This illusion had to be meant to frighten Shaine; simple fire, even mage-fire, couldn't frighten another elvenmage. At least Shaine trusted them enough to not waste power on it, but the meren's hand was clenched hard around his—it was successfully scaring him, anyway.
The illusion-fire melted away, and Shaine relaxed.
“Do your stuff,” Lori said quietly.
Kevin felt Shaine reach for power, gave it readily, felt the intense concentration as the meren shaped it and began to sing. The same channel that allowed them to share power gave him and Lori access to other things, and to this Shaine had already consented while they were planning: mereni senses being infinitely better suited to a night battle than elven, he borrowed Shaine's, careful not to touch anything else, though he was aware of Lori doing the same.
Merenai certainly have some odd senses... I'm going to have to ask about some of this stuff later. No wonder darkness doesn't bother him, though.
The lake's surface shuddered, and drew itself together into a formless mass, defying natural laws entirely. Shaine asked more strength, and the water-construct's outline flowed and blurred, became four-footed, two reflected stars settling themselves as eyes, moonlight sparkling through it in odd ways as the internal currents shifted so it seemed to glow from within.
A large wolf, the size of Bane, leaped lightly off the lake onto the shore, yawned to bare teeth of sharp shell, and stalked towards Patrick.
This is a half-trained mereni-mage? Wow! Figure out how to deal with that!
A barrier of raw fire didn't stop the water-wolf; it bounded over it, landed on the far side a trifle smaller. A handful of fire flung at it, it simply danced sideways to avoid and closed in on Patrick again.
Kevin glanced sideways at Shaine, found him gazing fixedly at the water-wolf, every muscle visibly taut, the song never faltering. Concentration held the wolf together, then? Still impressive. He fed him more power, careful not to disturb him.
Patrick wove a ring of fire around the water-wolf, made it too high for the wolf to jump, and constricted it.
Shaine swore softly, and the wolf's form collapsed in on itself, leaving only water seeping into the ground in the centre of the ring.
“That took a lot of energy,” Kevin told him quietly.
“Not just for him.”
“What,” Patrick asked tightly, “are you?”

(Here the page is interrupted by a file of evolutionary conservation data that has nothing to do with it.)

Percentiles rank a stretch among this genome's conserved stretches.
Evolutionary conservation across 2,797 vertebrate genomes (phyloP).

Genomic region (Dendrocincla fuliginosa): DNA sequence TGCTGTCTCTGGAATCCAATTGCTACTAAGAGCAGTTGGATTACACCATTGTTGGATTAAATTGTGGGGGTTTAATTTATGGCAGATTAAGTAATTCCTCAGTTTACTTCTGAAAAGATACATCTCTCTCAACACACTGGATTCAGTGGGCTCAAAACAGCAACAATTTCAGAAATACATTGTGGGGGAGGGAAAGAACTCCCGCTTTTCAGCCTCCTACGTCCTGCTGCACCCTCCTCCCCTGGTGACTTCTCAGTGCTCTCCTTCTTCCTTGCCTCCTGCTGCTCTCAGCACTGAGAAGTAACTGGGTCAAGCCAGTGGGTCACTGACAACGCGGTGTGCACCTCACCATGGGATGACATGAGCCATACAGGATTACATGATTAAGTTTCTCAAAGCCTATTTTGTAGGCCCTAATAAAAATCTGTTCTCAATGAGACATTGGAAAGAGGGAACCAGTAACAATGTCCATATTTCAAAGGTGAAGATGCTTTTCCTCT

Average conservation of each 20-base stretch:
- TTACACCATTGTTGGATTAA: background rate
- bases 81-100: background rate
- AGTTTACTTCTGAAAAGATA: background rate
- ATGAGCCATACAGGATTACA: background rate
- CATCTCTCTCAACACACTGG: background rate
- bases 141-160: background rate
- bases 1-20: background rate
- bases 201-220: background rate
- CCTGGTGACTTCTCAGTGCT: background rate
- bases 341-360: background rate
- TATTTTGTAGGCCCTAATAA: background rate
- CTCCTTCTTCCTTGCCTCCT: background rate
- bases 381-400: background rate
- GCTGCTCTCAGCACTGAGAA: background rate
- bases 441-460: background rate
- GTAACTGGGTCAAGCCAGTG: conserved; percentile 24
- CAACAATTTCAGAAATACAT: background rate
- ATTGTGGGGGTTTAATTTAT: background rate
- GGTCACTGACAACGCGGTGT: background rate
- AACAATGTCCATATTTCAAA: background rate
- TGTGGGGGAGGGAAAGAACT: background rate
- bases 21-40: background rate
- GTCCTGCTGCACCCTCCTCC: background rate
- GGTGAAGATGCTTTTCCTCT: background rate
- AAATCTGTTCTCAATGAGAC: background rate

Shaine laughed mockingly. “You figure it out.”
“The children of water and wind are myths!”
“So are wolves that can kill demons.”
Patrick frowned thoughtfully. “There is that.” He shrugged. “Doesn't matter.”
Moonlight warped itself inside-out and into a gate; two people stepped through, and it closed.
“Hold it,” Moira said frostily. “Kevin's blood is ours.”
Karl bared his teeth in a lupine snarl, a distinctly eerie effect in the light of mageshields and moonlight. “And damned good it's going to taste.”
“Who the hell is that?” Shaine hissed.
“Uh, it's kind of a long story...” Kevin said. This doesn't make any sense! Why would Karl and Moira suddenly be out for my hide? I could see maybe Jess', since he beat Rebecca... I don't get it.
“But we're in deep shit.”
“That about covers it,” Lori agreed. “What is she thinking? She might miss Shaine but she has to have known I'm right here and so is he!”
“That assumes Moira thinks,” Kevin muttered. Okay. Um, any two sides could potentially gang up on the third here and afterwards fight it out between themselves. I don't like this!
Patrick surveyed the situation calmly. “You have a claim on him so strong you're willing to interrupt a duel?”
“We have one coven-mate dead and one badly injured, and it's Kevin's fault!”
“It's what?” Kevin heard his own voice hit a high note in sheer astonishment. “Who'd dead and how am I involved?” Oh gods, don't be dead, Becky, please...
“All right,” Patrick said. “For something so heinous, I'm willing to concede—make your attempt. I'll take whatever's left of him.”
“Don't expect there to be much,” Moira said. “Lori, you can leave if you want, and the other one. It's only Kevin we owe.”
“If I believed you wanted to challenge Kevin one-on-one,” Lori said, “that would be one thing. But I know what you've been doing, and that it isn't one-on-one, so not a chance. If you get to have help, so does Kev. I don't suppose we can talk about this? Who's dead? How? And why are you blaming Kevin?”
Kevin made use of the probably very brief opportunity offered, and took a closer look at the pair with mage-sight. What should have been a smooth interlacing of sparkling thin threads binding each member of Whitethorn to each of the others was a chaotic tangle of frayed and weakened strands—and several ragged ends whipping around like agitated living things in their own right, bleeding bright drops of energy. He hadn't even known that was possible. What could have severed them like that?
Sharing power, especially deliberately and repeatedly, created a bond that could never entirely break. Kevin's with Karl remained, and he used that and their mutual one to Rebecca to triangulate on the red wolf-bitch.
The threads linking her to Whitethorn showed no signs of violence, but they were fading. Either that was a failure to renew it for an extended period, several weeks at least, or there was deliberate will involved, dissociating herself from them. Or both. That was actually more of a relief than it should have been, although it opened up a series of new, if less urgent, questions.